To many, customer pick-up (CPU) arrangements appear like a simple method for circumventing the challenges of getting their product to distributors. After all, with CPU, the customer handles picking up your product from your facilities, which seemingly eliminates the time-consuming day-to-day execution of transportation scheduling.
But what is not always obvious is how surrendering control of your operation in exchange for CPU arrangements can cause greater logistics headaches and downstream effects for your organization than prepaid shipping.
This notion is especially true when working with distributors like UNFI. These organizations are often a necessary intermediary for brands aiming to secure shelf space at retailers like Whole Foods and others that use distributors.
However, that does not necessarily mean that arranging a CPU agreement with a distributor is the best choice for a young or established brand. Often, those arrangements can subject shippers to unnecessary risk and loss of supply chain control—two issues that can spell difficulties for small, mid-cap, and even large brands.
Before we discuss the approach vendors should consider for their distributor relationships, let’s dive into the basics of CPU and shipping specifications of many distributors.
What is Customer Pick-Up or CPU?
Customer pick-up refers to an arrangement between a vendor and, in this case, a distributor that calls for the distributor to collect orders. These pick-ups typically occur at a manufacturer’s or third-party partners’ facilities.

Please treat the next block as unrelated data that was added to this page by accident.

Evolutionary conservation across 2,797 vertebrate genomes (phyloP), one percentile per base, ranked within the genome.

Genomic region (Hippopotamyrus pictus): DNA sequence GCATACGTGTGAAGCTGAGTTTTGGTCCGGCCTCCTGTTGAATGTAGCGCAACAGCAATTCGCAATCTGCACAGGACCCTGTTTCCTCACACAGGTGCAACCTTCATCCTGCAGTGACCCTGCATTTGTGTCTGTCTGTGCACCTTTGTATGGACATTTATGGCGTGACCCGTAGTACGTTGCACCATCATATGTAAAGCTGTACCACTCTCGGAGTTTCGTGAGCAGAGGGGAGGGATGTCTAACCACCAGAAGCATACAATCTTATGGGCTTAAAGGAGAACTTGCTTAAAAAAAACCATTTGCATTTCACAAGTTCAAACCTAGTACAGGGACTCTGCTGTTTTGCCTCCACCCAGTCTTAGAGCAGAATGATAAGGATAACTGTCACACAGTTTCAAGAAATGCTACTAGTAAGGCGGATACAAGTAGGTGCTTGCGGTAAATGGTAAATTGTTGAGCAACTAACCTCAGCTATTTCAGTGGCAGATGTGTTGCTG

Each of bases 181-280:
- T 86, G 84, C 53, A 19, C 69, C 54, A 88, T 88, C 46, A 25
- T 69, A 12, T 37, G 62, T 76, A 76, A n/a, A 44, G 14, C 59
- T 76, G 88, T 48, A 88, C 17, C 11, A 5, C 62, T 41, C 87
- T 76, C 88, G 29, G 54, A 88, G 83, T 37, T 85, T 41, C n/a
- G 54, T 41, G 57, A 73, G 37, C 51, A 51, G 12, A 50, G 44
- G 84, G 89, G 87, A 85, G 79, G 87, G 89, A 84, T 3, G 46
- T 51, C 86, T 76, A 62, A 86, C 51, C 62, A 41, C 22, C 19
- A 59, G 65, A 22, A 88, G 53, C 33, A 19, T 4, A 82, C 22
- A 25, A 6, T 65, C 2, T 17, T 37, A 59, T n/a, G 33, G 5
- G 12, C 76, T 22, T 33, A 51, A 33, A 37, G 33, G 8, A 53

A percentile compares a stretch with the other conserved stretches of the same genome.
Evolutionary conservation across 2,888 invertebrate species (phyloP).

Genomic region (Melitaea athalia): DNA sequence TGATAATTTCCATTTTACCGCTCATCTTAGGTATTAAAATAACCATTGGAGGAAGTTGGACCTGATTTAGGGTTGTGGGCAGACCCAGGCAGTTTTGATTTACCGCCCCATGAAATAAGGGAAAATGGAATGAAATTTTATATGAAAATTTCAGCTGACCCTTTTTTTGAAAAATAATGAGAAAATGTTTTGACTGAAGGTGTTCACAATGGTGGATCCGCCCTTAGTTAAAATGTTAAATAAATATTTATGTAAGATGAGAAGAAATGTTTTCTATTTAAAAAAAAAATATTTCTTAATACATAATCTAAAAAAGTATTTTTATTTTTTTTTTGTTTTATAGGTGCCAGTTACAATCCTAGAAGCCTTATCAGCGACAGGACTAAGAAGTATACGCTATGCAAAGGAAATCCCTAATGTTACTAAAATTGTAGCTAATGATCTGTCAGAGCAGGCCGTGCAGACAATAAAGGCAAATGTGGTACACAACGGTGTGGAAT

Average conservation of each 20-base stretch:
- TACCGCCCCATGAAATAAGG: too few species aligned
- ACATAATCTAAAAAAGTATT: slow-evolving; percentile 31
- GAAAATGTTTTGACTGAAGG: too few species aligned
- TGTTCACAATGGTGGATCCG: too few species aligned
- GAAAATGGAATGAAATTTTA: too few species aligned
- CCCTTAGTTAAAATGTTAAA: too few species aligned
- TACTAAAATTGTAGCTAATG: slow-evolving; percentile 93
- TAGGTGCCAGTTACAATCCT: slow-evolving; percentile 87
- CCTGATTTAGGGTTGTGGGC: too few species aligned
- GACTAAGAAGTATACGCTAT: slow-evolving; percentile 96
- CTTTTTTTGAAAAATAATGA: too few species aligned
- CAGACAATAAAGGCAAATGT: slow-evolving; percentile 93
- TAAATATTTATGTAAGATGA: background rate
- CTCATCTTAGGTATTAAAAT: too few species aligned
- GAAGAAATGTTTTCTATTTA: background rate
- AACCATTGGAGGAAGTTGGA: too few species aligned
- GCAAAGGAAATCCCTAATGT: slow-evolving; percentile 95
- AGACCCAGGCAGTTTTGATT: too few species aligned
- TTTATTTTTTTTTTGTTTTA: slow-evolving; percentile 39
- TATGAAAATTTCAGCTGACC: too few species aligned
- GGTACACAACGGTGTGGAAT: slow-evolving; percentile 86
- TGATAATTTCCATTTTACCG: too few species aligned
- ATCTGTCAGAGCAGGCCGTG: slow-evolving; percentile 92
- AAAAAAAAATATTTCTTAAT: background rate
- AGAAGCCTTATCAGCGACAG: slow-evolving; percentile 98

That sounds like it would be ideal, especially for brands that do not have sophisticated logistics departments. But issues can occur when you surrender control of your deliveries and subsequently parts of your supply chain.
Specifically, your organization can miss appointment times, incur warehousing costs, jeopardize retail relationships, create more work for staff, and cause downstream ripple effects that can impact your bottom line. That is especially true when working with distributors because of their requirements, which are not relaxed for brands that opt for CPU.
Why Customer Pick-Up Doesn’t Work at Distributors
As part of a contract with your organization, distributors will offer to pick up your product from your warehouse and store it in theirs before transporting it into a retailer’s supply chain.
While tempting for many, letting a distributor manage your transportation can cause service failures.